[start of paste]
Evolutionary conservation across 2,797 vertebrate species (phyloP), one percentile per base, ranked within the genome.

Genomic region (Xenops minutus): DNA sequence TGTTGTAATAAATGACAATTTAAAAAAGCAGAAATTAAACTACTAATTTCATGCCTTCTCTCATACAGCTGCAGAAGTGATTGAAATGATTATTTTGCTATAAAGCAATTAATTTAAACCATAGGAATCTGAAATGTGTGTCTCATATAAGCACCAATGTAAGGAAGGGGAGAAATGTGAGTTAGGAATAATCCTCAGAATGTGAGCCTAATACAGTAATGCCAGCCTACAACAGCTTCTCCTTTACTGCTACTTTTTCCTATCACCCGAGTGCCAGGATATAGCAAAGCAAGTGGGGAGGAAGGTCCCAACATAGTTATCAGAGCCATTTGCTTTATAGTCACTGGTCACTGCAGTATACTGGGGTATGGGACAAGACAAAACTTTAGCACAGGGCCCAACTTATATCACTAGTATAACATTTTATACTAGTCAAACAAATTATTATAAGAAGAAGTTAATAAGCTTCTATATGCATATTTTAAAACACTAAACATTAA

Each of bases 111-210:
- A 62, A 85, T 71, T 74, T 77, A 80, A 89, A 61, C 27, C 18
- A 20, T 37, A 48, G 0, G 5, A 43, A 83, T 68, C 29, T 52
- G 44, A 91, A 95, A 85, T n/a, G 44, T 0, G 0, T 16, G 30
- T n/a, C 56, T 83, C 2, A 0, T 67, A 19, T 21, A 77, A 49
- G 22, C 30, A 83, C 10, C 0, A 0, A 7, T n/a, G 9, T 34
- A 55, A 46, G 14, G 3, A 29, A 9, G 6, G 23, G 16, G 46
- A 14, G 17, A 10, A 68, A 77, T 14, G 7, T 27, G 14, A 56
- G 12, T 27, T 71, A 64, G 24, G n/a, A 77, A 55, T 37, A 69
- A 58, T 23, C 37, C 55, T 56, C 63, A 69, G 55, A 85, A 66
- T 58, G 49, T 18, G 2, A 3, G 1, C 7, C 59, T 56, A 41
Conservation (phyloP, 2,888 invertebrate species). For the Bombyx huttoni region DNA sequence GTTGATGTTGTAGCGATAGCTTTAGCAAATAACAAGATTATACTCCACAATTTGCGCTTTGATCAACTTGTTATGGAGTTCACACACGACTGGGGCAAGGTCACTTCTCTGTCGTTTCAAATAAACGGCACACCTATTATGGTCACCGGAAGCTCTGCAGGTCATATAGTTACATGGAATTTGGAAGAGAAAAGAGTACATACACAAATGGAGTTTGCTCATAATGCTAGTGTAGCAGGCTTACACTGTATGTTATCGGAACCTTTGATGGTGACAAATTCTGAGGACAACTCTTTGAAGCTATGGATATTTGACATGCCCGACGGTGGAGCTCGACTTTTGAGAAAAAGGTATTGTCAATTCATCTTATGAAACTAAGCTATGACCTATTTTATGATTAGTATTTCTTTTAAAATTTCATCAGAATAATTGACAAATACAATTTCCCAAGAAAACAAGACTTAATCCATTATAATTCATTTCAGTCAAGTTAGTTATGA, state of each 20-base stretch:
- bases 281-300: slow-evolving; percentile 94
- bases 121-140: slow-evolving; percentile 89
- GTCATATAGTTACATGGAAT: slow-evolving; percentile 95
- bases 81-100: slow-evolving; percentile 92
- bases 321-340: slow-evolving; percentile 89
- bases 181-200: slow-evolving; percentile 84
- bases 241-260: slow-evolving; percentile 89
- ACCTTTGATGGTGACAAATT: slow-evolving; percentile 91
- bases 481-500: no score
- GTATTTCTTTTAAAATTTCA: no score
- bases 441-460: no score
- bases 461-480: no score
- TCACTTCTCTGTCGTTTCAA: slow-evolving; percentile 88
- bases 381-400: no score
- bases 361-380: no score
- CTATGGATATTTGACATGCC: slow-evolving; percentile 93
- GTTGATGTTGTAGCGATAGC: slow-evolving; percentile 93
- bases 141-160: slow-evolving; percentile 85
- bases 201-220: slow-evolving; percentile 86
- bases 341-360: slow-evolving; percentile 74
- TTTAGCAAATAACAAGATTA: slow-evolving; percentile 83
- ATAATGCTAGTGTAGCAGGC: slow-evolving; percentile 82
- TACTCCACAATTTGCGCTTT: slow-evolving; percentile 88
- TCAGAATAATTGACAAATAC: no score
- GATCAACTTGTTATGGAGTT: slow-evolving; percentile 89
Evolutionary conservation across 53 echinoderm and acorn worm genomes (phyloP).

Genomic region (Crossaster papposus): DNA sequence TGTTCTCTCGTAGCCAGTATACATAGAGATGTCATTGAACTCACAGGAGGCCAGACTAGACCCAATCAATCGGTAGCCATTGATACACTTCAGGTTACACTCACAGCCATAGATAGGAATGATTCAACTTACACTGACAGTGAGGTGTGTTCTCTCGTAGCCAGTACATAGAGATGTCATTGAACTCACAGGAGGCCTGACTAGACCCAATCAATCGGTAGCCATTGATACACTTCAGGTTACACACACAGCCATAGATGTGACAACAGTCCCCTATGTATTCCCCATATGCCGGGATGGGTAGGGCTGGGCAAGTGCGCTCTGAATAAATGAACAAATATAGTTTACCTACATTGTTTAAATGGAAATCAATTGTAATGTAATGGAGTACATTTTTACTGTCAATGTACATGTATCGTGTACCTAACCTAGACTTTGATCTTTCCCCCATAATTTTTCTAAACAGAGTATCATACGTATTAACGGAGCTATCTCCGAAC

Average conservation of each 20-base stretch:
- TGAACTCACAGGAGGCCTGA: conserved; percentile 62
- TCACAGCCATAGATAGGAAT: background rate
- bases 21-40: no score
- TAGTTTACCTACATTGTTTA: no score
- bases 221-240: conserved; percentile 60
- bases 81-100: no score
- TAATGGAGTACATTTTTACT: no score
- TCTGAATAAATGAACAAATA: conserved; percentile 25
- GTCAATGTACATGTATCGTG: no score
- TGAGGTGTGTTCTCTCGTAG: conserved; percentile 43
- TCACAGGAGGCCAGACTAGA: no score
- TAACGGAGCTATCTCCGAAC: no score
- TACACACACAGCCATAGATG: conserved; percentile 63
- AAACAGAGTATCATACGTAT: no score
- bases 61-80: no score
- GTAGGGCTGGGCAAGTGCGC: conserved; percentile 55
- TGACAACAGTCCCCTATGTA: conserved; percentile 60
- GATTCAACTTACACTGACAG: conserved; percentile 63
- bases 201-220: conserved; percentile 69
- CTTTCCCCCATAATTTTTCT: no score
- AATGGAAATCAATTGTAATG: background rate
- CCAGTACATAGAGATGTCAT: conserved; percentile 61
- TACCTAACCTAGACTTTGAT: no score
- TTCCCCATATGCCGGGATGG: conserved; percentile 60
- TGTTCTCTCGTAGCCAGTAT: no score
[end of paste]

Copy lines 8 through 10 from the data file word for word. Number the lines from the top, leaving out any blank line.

- G 22, C 30, A 83, C 10, C 0, A 0, A 7, T n/a, G 9, T 34
- A 55, A 46, G 14, G 3, A 29, A 9, G 6, G 23, G 16, G 46
- A 14, G 17, A 10, A 68, A 77, T 14, G 7, T 27, G 14, A 56